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The New John Gill's Exposition of the Entire Bible Modernised and adapted for the computer by Larry Pierce of Online Bible. All Rights Reserved, Larry Pierce, Winterbourne, Ontario.
A printed copy of this work can be ordered from: The Baptist Standard Bearer, 1 Iron Oaks Dr, Paris, AR, 72855
Bibliographical Information
Gill, John. "Commentary on Haggai 2:8". "The New John Gill Exposition of the Entire Bible". https://www.studylight.org/commentaries/geb/haggai-2.html. 1999.

Geneva Study Bible

The e silver [is] mine, and the gold [is] mine, saith the LORD of hosts.

(e) Therefore when his time comes he can make all the treasures of the world to serve his purpose: but the glory of this second Temple does not consist of material things, neither can it be built.
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Bibliographical Information
Beza, Theodore. "Commentary on Haggai 2:8". "The 1599 Geneva Study Bible". https://www.studylight.org/commentaries/gsb/haggai-2.html. 1599-1645.

Commentary Critical and Explanatory on the Whole Bible

The silver is mine — (Job 41:11; Psalm 50:12). Ye are disappointed at the absence of these precious metals in the adorning of this temple, as compared with the first temple: If I pleased I could adorn this temple with them, but I will adorn it with a “glory” (Haggai 2:7, Haggai 2:9) far more precious; namely, with the presence of My divine Son in His veiled glory first, and at His second coming with His revealed glory, accompanied with outward adornment of gold and silver, of which the golden covering within and without put on by Herod is the type. Then shall the nations bring offerings of those precious metals which ye now miss so much (Isaiah 2:3; Isaiah 60:3, Isaiah 60:6, Isaiah 60:7; Ezekiel 43:2, Ezekiel 43:4, Ezekiel 43:5; Ezekiel 44:4). The heavenly Jerusalem shall be similarly adorned, but shall need “no temple” (Revelation 21:10-22). Compare 1 Corinthians 3:12, where gold and silver represent the most precious things (Zechariah 2:5). The inward glory of New Testament redemption far exceeds the outward glory of the Old Testament dispensation. So, in the case of the individual poor believer, God, if He pleased, could bestow gold and silver, but He bestows far better treasures, the possession of which might be endangered by that of the former (James 2:5).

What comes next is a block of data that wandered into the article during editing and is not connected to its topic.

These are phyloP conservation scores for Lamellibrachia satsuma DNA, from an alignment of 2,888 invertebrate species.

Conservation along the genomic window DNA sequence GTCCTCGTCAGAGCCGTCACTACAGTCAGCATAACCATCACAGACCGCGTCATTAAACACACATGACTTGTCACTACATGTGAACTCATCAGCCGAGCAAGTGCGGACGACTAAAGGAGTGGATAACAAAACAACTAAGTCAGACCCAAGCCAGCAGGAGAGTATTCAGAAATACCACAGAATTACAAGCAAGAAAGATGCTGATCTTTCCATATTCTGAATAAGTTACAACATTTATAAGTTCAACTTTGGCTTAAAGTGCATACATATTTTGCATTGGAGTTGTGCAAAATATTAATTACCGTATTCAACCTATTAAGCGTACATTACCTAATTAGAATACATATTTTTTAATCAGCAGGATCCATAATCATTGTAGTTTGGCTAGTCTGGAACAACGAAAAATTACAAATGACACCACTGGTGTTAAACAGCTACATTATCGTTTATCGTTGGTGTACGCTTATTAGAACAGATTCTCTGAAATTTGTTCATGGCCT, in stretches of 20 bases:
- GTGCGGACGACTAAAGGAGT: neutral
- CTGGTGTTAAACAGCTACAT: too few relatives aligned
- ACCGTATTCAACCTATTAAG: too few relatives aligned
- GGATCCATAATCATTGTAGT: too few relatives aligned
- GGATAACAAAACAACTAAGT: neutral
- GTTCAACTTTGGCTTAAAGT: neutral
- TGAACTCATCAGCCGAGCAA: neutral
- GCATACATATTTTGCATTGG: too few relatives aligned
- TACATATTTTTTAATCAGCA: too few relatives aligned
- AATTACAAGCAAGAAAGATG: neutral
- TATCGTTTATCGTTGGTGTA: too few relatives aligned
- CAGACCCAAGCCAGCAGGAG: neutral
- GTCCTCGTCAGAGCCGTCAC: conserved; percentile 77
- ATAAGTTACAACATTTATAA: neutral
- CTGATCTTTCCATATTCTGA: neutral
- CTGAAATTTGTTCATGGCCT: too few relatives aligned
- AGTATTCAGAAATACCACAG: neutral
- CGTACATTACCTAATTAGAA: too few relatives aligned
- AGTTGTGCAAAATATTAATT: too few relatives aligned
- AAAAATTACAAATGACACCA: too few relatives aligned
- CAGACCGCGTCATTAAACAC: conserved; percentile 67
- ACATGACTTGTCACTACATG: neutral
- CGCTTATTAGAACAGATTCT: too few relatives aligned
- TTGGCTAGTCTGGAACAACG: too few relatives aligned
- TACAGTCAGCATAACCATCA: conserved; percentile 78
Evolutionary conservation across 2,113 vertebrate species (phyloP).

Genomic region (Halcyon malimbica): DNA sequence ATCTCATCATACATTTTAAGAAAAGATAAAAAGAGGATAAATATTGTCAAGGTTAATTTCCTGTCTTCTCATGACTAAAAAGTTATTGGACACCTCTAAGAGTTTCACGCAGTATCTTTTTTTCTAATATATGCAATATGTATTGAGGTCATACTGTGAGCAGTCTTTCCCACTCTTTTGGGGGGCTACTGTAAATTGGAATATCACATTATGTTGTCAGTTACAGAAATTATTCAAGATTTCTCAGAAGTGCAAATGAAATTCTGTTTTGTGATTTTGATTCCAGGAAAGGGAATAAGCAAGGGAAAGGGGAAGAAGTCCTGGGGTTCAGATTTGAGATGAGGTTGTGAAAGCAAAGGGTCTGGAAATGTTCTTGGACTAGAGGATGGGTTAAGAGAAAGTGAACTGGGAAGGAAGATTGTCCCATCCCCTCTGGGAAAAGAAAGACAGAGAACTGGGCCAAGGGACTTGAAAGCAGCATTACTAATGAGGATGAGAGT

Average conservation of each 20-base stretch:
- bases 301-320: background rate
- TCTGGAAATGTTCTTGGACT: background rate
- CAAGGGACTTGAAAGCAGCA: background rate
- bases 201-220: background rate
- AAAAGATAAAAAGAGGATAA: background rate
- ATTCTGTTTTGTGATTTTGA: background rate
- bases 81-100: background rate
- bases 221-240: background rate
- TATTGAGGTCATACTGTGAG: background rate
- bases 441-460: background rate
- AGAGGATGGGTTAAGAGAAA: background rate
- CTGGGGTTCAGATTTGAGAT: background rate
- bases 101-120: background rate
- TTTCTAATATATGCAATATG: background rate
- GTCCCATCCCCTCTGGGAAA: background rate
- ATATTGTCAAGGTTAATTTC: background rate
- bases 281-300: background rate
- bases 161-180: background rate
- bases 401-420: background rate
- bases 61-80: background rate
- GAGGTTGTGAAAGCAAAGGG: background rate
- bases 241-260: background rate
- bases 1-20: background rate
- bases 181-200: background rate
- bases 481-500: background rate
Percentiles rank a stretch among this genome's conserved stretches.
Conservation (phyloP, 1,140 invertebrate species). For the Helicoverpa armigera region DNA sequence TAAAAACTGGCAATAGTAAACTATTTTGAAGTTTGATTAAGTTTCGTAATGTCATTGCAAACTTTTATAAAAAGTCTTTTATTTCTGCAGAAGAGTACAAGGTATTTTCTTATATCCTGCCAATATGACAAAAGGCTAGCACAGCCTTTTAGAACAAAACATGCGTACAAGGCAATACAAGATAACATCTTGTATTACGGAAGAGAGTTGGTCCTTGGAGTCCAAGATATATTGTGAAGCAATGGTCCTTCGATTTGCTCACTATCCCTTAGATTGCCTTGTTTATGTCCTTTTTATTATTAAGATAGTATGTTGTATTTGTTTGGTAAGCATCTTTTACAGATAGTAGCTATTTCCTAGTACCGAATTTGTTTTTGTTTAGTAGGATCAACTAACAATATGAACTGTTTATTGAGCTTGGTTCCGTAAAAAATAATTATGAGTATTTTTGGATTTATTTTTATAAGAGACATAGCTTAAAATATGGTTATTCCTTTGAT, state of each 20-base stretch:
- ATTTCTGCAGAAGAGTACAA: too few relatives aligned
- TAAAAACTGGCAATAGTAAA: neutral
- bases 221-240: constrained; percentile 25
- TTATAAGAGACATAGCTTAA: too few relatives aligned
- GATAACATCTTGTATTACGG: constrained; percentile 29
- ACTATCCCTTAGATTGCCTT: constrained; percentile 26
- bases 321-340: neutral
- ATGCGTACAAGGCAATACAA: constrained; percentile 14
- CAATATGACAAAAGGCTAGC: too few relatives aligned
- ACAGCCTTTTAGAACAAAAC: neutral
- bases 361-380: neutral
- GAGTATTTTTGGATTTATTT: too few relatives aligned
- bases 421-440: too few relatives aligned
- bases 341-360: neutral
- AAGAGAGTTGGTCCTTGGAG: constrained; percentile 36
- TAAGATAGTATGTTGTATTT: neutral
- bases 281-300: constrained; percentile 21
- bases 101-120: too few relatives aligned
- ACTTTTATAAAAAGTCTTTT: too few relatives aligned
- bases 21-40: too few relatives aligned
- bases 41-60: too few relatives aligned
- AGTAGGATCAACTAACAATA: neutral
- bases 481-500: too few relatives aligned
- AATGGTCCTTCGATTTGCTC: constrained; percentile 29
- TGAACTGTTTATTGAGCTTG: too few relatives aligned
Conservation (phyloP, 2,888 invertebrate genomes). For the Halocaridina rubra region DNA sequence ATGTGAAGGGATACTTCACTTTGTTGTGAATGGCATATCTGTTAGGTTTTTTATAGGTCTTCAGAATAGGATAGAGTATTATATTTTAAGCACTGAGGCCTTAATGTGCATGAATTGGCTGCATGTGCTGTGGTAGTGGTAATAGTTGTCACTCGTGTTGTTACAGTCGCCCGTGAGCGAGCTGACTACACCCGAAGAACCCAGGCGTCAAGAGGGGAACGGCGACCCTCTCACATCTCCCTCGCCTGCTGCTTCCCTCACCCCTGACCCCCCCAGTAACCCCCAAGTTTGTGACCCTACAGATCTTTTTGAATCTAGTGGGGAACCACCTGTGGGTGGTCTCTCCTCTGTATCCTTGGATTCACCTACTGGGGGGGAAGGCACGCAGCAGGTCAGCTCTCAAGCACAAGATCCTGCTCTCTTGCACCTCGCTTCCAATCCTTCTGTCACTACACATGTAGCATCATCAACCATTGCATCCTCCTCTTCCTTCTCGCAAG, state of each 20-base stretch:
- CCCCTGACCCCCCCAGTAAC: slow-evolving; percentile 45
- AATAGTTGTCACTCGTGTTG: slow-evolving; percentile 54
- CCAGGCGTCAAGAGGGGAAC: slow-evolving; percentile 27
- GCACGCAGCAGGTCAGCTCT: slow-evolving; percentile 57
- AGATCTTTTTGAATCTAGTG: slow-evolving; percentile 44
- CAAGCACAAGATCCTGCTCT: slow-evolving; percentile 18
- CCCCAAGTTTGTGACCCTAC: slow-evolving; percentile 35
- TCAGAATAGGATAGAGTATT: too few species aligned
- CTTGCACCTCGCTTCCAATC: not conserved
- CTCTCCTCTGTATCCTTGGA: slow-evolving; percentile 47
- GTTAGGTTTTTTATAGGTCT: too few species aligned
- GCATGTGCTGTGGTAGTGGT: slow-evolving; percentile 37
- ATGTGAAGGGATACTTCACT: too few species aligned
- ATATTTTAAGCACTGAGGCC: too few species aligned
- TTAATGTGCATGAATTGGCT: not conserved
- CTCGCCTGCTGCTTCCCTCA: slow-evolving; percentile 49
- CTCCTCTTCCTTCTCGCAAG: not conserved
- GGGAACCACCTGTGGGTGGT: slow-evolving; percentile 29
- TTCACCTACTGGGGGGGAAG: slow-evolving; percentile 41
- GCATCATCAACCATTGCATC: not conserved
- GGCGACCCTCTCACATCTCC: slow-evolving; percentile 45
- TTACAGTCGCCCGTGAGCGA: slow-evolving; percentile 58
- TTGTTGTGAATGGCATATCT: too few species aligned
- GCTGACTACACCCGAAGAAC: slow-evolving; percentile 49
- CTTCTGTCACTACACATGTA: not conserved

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These files are a derivative of an electronic edition prepared from text scanned by Woodside Bible Fellowship.
This expanded edition of the Jameison-Faussett-Brown Commentary is in the public domain and may be freely used and distributed.
Bibliographical Information
Jamieson, Robert, D.D.; Fausset, A. R.; Brown, David. "Commentary on Haggai 2:8". "Commentary Critical and Explanatory on the Whole Bible". https://www.studylight.org/commentaries/jfb/haggai-2.html. 1871-8.

Wesley's Explanatory Notes

The silver is mine, and the gold is mine, saith the LORD of hosts.

The silver — The treasures of both: doubt not therefore but I will give enough to build this house.

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These files are public domain and are a derivative of an electronic edition that is available on the Christian Classics Ethereal Library Website.